Coronary Artery Bypass Surgery (CABG)

Coronary Artery Bypass Surgery (CABG)

Coronary Artery Bypass Surgery (CABG)
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A Heart bypass surgery is to create a new route, known as a bypass, for oxygen and blood to go around a blockage to reach the heart muscles.

Surgery Time

This surgery can take 4 to 6 hours. After the surgery, the patient is taken to the intensive care unit(ICU).

Anesthesia Type

General Anesthesia


Once the patient is under anaesthesia, the heart surgeon will make an 8 to 10-inch surgical incision in the middle of the patient’s chest. The patient’s breastbone is separated to create an opening. This permits the patient’s surgeon to see the patient’s heart and aorta, the major blood vessel leading from the heart to the rest of the patient’s body.

Most patients who undergo coronary artery bypass surgery are put on a heart-lung bypass machine or bypass pump.
• The patient’s heart is stopped while the patient is connected to this machine.
• The heart-lung machine does the work of the patient’s heart and lungs whilst the patient’s heart is stopped for the surgery.

Another kind of bypass surgery which does not use the heart-lung machine is done while the patient’s heart is still beating is known as off-pump coronary artery bypass or OPCAB.

To create the bypass graft:

• The surgeon may take a vein or artery from another part of the patient’s body and use it to make a detour (or graft) around the blocked area in the patient’s artery. The surgeon can also use a vein known as the saphenous vein, from the patient’s leg.
• A blood vessel in the patient’s chest, known as the inside mammary artery (IMA), can also be used as the graft.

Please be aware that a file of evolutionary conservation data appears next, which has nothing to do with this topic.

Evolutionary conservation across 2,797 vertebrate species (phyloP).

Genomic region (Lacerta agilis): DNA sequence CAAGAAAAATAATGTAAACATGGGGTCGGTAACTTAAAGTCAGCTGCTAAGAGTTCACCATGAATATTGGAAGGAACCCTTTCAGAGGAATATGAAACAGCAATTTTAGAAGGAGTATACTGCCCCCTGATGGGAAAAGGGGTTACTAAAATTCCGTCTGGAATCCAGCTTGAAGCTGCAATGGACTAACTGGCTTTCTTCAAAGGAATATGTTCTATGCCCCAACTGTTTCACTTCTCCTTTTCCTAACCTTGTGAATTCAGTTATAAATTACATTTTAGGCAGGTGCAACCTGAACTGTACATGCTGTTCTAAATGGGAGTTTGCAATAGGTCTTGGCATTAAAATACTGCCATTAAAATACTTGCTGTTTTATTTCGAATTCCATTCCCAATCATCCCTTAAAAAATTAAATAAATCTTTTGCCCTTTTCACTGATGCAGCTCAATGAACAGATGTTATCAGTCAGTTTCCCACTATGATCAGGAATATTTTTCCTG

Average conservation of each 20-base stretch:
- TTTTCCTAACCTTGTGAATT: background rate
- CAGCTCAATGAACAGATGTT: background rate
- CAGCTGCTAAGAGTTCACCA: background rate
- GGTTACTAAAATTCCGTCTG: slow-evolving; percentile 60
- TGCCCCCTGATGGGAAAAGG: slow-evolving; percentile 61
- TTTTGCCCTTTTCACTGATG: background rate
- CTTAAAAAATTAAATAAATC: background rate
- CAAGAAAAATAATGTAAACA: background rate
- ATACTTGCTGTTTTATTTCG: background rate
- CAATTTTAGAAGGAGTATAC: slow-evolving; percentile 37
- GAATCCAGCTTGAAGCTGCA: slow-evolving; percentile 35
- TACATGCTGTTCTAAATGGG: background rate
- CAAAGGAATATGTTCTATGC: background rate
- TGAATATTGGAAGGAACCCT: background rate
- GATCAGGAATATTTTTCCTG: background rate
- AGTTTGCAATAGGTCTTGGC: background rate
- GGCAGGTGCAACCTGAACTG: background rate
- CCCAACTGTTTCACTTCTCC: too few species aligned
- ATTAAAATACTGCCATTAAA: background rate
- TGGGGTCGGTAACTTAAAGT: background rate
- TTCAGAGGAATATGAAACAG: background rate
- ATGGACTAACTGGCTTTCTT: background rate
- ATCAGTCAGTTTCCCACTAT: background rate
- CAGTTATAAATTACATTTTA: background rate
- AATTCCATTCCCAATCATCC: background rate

• Other arteries can additionally be used for grafts in bypass surgery. The most common one is the radial artery in the patient’s wrist.

After the graft has been created, the patient’s breastbone will be closed with wires. These wires stay inside the patient. The surgical incision is then shut with stitches.

Need for Heart Bypass surgery

The patient might need this surgery if he has a blockage in one or more of his coronary arteries. Coronary arteries are the vessels that supply the heart with oxygen and nutrients.

When one or more of the coronary arteries develop partly or complete blockage, the patient’s heart muscles no longer get adequate blood. This is also known as ischemic heart disease, or coronary artery Disease (CAD). It can develop chest pains (angina).

Coronary artery bypass surgery can be used to improve blood flow to a patient’s heart.
coronary artery Disease (CAD) is distinct from patient to patient. The way it is diagnosed and handled also varies. Heart bypass surgery is one such surgical treatment.

After the Heart bypass surgery

After the surgery, the Patient will spend three to seven days in the hospital. Patient generally spends the first day in an intensive care unit (ICU). The patient then is moved to the ward or transitional care room for further recovery.


Risks associated with any surgery include:

• Bleeding
• Infection
• Death

Risks associated with Coronary bypass include:

• Infection, which includes chest wound infection, the occurrence of such is high in obese, diabetic or such patients who have already undergone surgery before.

• Heart attack
• Stroke
• Heart rhythm problems
• Kidney failure
• Lung failure
• Depression and mood swings
• Low fever, tiredness, and chest pain, together known as a postpericardiotomy syndrome, which can last up to 6 months
• Memory loss, loss of mental clarity, or "fuzzy thinking"

Prognosis (Outlook)

Recovery from coronary bypass surgery takes time. Patients may not see the full advantages of surgery for three to six months. In most people who have heart bypass surgery, the grafts remain open and work well for many years.

DisclaimerThe information provided herein is for patient general knowledge only and should not be used during any medical emergency, for the diagnosis or treatment of any medical condition. Duplication for personal and commercial use must be authorized in writing by

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